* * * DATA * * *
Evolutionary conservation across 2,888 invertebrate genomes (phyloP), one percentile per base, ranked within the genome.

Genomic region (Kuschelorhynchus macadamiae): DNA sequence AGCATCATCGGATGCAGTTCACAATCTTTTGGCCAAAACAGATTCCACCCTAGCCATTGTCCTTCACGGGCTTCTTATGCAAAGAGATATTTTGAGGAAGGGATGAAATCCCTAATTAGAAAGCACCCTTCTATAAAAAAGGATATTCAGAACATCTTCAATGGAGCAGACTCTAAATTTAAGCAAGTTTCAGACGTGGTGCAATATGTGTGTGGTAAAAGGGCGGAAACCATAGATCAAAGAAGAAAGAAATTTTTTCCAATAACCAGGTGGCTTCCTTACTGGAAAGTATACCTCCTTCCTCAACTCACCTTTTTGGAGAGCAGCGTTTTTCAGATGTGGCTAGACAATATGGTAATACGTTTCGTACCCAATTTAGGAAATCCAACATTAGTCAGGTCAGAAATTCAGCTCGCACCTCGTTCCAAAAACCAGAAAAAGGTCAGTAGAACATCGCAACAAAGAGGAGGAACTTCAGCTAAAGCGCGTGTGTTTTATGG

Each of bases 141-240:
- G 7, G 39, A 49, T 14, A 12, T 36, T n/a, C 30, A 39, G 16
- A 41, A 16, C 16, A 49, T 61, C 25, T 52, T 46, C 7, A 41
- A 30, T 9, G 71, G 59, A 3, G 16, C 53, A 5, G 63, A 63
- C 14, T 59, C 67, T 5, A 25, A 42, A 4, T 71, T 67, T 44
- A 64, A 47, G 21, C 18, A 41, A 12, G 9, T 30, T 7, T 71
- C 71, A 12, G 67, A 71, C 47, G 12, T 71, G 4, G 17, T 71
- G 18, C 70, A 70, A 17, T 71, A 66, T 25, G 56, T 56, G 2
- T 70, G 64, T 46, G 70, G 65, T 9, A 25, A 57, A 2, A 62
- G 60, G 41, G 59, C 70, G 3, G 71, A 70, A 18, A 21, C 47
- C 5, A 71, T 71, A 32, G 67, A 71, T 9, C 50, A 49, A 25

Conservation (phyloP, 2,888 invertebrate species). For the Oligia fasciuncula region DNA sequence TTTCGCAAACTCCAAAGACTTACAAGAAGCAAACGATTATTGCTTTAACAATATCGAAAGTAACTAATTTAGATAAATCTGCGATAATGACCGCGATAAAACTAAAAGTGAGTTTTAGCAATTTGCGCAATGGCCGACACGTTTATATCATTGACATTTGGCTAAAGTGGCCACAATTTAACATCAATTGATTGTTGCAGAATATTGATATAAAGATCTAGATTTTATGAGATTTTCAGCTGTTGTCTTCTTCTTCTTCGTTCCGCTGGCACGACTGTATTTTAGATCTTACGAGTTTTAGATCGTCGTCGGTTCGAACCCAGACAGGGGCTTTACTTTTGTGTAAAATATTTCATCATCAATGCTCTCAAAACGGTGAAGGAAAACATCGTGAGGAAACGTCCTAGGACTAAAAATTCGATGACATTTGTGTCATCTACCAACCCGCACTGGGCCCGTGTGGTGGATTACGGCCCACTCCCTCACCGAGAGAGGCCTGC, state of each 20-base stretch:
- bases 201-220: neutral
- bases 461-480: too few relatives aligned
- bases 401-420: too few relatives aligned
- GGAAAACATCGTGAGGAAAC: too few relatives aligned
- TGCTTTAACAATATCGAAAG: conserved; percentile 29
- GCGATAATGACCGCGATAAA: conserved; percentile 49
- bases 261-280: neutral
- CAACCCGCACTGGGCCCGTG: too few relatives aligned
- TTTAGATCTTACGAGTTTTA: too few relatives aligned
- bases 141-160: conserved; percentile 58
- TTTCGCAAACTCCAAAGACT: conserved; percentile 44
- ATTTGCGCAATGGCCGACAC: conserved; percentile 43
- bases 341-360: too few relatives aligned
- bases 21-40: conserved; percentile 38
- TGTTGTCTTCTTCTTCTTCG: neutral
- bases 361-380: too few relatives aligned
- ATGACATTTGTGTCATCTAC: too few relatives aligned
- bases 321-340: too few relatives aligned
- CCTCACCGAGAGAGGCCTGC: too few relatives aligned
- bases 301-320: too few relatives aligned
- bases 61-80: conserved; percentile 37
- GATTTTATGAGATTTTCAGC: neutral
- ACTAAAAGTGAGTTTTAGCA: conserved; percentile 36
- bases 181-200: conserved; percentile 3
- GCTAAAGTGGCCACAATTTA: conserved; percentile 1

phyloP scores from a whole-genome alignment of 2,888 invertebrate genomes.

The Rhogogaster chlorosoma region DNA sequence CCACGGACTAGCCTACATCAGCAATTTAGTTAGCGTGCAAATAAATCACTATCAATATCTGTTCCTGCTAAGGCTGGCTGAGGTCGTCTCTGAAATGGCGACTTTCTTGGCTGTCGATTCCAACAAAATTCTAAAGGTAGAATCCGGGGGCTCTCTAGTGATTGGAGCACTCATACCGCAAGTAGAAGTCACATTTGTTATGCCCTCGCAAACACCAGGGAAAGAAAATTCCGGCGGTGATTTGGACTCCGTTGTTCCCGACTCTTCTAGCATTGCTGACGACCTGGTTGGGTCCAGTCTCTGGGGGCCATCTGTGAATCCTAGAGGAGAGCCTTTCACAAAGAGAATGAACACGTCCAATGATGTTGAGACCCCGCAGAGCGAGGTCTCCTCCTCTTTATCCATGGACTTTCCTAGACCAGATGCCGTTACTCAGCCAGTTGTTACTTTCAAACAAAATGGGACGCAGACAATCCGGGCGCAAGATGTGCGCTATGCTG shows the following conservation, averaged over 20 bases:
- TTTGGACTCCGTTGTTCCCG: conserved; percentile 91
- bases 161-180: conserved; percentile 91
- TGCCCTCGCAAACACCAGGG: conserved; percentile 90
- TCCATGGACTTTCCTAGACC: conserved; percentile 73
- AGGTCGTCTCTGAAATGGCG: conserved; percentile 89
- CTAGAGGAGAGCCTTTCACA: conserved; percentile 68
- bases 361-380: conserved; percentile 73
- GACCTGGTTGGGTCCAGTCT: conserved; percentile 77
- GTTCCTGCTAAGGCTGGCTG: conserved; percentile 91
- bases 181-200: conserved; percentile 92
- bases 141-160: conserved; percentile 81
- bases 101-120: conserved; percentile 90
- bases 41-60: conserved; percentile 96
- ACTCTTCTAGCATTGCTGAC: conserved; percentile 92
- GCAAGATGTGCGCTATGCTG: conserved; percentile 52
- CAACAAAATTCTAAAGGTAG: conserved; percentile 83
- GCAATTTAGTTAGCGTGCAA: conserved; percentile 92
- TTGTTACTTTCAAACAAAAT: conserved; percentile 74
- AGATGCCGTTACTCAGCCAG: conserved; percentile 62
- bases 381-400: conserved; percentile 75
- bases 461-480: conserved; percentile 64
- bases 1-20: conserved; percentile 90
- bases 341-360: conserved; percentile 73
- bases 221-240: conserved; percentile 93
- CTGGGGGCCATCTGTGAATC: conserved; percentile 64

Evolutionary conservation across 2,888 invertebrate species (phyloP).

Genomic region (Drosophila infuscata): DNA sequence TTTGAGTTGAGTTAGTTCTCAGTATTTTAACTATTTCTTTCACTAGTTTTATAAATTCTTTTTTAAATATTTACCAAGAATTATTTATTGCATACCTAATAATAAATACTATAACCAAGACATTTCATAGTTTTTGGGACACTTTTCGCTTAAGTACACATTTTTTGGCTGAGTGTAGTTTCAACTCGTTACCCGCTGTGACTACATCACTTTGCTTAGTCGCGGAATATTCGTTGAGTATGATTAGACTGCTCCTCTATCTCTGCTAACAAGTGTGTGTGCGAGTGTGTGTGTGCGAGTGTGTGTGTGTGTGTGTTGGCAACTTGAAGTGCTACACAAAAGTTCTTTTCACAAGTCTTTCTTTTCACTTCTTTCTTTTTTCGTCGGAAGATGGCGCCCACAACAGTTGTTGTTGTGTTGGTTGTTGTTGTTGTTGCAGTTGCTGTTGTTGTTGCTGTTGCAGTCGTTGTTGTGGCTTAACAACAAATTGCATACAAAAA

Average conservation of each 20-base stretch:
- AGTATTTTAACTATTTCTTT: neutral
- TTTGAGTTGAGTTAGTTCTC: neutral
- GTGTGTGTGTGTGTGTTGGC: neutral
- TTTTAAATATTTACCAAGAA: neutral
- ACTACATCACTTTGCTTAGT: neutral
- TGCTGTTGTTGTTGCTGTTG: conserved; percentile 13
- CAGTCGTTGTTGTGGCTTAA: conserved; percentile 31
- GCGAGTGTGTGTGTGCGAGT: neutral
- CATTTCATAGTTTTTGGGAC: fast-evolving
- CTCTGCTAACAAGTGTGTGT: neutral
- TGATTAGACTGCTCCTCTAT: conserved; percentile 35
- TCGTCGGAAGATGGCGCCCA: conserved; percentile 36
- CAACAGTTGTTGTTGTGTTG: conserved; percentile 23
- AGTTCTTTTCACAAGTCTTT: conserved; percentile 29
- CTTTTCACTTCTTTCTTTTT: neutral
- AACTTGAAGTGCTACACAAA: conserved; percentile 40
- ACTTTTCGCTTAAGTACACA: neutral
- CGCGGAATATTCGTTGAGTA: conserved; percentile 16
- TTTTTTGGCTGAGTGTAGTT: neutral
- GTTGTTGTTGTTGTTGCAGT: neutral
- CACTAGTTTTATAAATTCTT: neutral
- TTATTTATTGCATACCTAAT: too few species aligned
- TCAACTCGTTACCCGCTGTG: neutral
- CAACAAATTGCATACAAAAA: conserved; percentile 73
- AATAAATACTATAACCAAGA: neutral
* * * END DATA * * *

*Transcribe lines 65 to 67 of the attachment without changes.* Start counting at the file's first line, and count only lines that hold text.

- bases 221-240: conserved; percentile 93
- CTGGGGGCCATCTGTGAATC: conserved; percentile 64

Evolutionary conservation across 2,888 invertebrate species (phyloP).